You cannot travel very far through a neighbourhood’s hallway at Clearspring Middle School before you see yet again another class up on their feet using vertical non-permanent surfaces to think through an engaging math problem in groups of 2 or 3. Teachers are embracing the research-based philosophy of Dr. Peter Liljedahl, a professor whose work has gained international attention over the last decade. Dr.Liljedahl has identified “14 variables and corresponding optimal pedagogies that offer a prescriptive framework for teachers to build a thinking classroom”. (www.edutopia.org/article/building-thinking-classroom-math, 2017)
I’ve had the opportunity to take up a 4-5 day residency in a few math classrooms at CMS to begin building a thinking classroom. The teacher and I pick highly engaging, non-curricular tasks. We execute them together, honouring visibly random groups of 3 (students pick a card from a deck to group themselves) and displaying thinking on VNPS (vertical non-permanent surfaces, such as Wipebooks, whiteboards or windows).
- In only a handful of days, many students began feeling the benefit of this way of being in math class. One survey, taken in a grade 5 class before a residency began and then again after 5 days, produced telling results:
- We could begin to bring together our thoughts on how learning in math class fits with the 6 deeper learning competencies.
- It created an effective and efficient opportunity to formatively assess where students were at with their soft skills as mathematicians. We were able to observe students struggling with sharing their ideas in a non-competitive manner, allowing ideas of all members of their group to be heard and honoured, and knowing the value of making your thinking visible to all learners. This data clearly informed the teacher as to what he/she needed to focus on moving forward.
- It challenged learners who were great at “studenting” (mimicking what the teacher shows on the board and playing school well). It pushed them to think because there was no clear direction on how to tackle the problems. It was true, authentic problem solving; what you do when you don’t know what to do.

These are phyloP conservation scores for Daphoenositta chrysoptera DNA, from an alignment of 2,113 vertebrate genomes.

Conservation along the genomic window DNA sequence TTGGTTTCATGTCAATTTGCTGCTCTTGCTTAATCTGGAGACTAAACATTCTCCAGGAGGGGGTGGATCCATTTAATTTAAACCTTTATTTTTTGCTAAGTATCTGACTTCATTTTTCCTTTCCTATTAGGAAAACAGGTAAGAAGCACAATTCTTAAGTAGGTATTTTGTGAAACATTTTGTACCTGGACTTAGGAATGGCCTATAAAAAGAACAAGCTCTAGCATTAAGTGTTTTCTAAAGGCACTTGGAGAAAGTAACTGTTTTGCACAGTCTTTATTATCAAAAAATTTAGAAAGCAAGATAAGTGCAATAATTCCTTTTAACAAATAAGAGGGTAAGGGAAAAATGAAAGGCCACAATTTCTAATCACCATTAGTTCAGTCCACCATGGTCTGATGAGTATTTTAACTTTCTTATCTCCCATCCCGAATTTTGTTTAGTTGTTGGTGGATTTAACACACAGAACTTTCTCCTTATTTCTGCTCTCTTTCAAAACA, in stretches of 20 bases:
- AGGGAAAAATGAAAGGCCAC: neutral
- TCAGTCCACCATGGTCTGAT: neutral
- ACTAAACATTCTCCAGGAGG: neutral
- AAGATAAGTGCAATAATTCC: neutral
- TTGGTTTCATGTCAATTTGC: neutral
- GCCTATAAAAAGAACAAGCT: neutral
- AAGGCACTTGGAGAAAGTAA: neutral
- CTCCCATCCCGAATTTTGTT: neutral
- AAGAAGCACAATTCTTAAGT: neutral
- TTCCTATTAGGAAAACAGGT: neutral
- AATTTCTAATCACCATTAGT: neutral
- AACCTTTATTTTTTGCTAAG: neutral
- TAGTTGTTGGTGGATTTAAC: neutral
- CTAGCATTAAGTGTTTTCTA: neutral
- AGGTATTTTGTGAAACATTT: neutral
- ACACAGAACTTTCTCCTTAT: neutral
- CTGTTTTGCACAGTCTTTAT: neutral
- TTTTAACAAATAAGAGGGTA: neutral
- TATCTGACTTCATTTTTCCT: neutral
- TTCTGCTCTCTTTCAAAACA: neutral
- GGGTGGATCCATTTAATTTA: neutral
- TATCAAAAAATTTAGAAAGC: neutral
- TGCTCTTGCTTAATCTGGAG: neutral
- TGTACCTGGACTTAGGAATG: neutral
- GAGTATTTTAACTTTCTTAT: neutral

- How do we stick with this way of teaching when it feels like there is so much curriculum to cover and I start with non-curricular outcomes?
- Which tasks are the best to start with?
- How do I stick to my guns through this switch when students say they would rather just work at their seats alone?
- Where can I find more information about Dr. Liljedahl’s philosophy?
- Where do I find the space in my room to do VNPS?
- How and when do I move beyond the first stage of a thinking classroom? (see graphic at top of page)
- How do I begin to truly embrace this way of teaching, so it doesn’t feel like just a fun strategy to use in math class, but I actually see positive impact over time?
- Ask around your building for a colleague who has attended a Building a Thinking Classroom PD session, or speak to a learning coach who can point the way to tasks you could start with.
- Head to Dr. Liljedahl’s website for a collection of tasks.
- Check out #vnps on Twitter for a large variety of how teachers around the world have creativity brought these work spaces to their math classrooms.
- Find a colleague in your building who is trying this work already and observe their students for a class or two. Sit down for a chat to learn from their experience before you begin.
Do you want to see learners practicing perseverance through math tasks? Do you want to see them productively wrestle through problems that take them beyond number plucking? Learners discussing and sharing their thinking for more than a few minutes around one math question? Learners cheering when they’ve come to a solution together? Learners celebrating and appreciating the various strategies their fellow learners have explored? Learners displaying critical thinking and creativity while reflecting on what it means to be a good citizen and have good character in math class? The Building a Thinking Classroom philosophy is an instrumental piece towards moving a mathematical community of young learners in this direction.